“After arriving in Dover I was then taken in by the UK authorities and sent to Skelmersdale. I was then granted refugee status for five years. I could now breathe a sigh of relief and I managed to contact my family via Facebook and let them know I’d arrived safely.

“After 28 days as a refugee I needed to organise my own accommodation. I spoke to every local council in the area, from Manchester to Liverpool and was told because I didn’t have a local connection I couldn’t secure any accommodation. This was heart breaking as everywhere I went I was told ‘no’ and had to prepare to live on the streets.”

Support from Caritas

“By chance in July 2016, I found out about Cornerstone, a day centre and emergency accommodation provider in Moss Side, run by Caritas. This was when Caritas changed my life. I presented myself and said I was homeless and was taken into emergency accommodation for a month. From there the team at Caritas began supporting me in all aspects of my life and I was moved into a shared house in Fallowfield. Together with the help of a volunteer from Caritas I applied for social housing through Manchester Move and I was given one in March 2017.”

Learning English

“I knew I needed to improve my English and began English classes in September 2016. I started volunteering at Cornerstone at the same time and began by serving teas and coffees. This proved to be a great way for me to improve my spoken English and make friends. Cornerstone fosters such a great community atmosphere. As a stranger it’s good for you mentally to be in an engaged community environment, where people are happy to chat to you. I met Andres, my English teacher, and enjoyed going to classes every day. Of the eight friends who were in lessons with me, we’ve all done so well, we’re all working and one is now a qualified architect.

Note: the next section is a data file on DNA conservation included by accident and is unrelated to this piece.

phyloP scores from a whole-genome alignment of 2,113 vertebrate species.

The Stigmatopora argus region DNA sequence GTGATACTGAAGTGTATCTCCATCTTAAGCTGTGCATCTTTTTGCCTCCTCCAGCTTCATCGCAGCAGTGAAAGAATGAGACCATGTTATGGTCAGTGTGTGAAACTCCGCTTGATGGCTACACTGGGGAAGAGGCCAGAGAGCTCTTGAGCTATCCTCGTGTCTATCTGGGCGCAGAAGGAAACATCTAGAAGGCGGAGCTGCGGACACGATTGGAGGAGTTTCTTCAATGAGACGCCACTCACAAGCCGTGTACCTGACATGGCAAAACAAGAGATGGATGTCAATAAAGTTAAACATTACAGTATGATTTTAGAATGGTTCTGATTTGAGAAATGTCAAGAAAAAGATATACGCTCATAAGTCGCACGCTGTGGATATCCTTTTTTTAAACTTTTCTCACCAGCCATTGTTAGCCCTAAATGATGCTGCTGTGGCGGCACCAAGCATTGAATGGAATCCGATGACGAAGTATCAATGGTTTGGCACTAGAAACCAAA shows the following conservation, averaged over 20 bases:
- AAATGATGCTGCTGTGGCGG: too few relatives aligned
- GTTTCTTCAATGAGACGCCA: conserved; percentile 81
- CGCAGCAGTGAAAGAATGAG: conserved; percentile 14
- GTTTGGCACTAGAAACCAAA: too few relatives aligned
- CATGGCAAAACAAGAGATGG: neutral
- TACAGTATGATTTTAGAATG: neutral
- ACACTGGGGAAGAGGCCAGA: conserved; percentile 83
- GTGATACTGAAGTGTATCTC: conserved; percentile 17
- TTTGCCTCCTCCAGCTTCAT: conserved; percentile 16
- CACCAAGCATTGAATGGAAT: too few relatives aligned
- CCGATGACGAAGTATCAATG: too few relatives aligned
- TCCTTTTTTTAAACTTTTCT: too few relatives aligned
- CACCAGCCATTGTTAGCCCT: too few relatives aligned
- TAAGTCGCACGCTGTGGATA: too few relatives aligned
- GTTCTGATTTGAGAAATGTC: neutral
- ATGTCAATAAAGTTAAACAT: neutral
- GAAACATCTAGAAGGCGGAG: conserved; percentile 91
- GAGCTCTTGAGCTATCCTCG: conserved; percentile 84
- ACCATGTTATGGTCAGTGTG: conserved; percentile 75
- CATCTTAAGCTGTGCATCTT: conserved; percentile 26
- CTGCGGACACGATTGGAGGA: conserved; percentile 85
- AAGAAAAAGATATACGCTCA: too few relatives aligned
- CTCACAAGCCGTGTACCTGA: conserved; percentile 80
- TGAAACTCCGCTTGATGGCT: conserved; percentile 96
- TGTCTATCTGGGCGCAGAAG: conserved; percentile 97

“After being taught for two years I took functional skills English Level 2 and IELTS which I needed to get into university. It had always been my dream to study accountancy, as I love working with numbers and analysing them. Andres helped me apply for uni and I’m now heading into the third year of my Accountancy & Finance degree at MMU.”


“I wanted to give something back to Caritas after all the help I’d received from then and I now help run the English classes. I’m responsible for organising the lessons, finding volunteers and students, and providing internet access and funding information for students to join lessons online. I also help out with supporting students to apply to college, sign-up at the doctor’s and accessing finance.”

The future

“I’m back at uni for the next year in September and after I graduate I want to work in an accountancy firm. I’m hoping, if my wife is able, she will join me and we can carry on our married life living in peace. I will of course continue to help at Cornerstone and support Caritas.”

I owe Caritas everything

“I’m not sure I’d be in uni or in any kind of safe accommodation if I hadn’t found out about Cornerstone. Looking for accommodation was so difficult. So many refugees end up on the streets, drinking to get through and that could have been me if the service at Cornerstone hadn’t existed.

“Through Caritas I’ve learnt English, to the extent I now teach it. That sense of community and the dedication of all the staff is brilliant. You get the opportunity to talk with teachers and volunteers while eating together after classes. Your teachers become your friends and you can practise your English. I’ve also met some of my best friends at Cornerstone, people who are also from Sudan and speak the same language, which helps me feel less homesick.

“I went from being destitute and living in emergency accommodation, to getting a qualification with Caritas and now succeeding on my university course.”

Poem by Ben Bano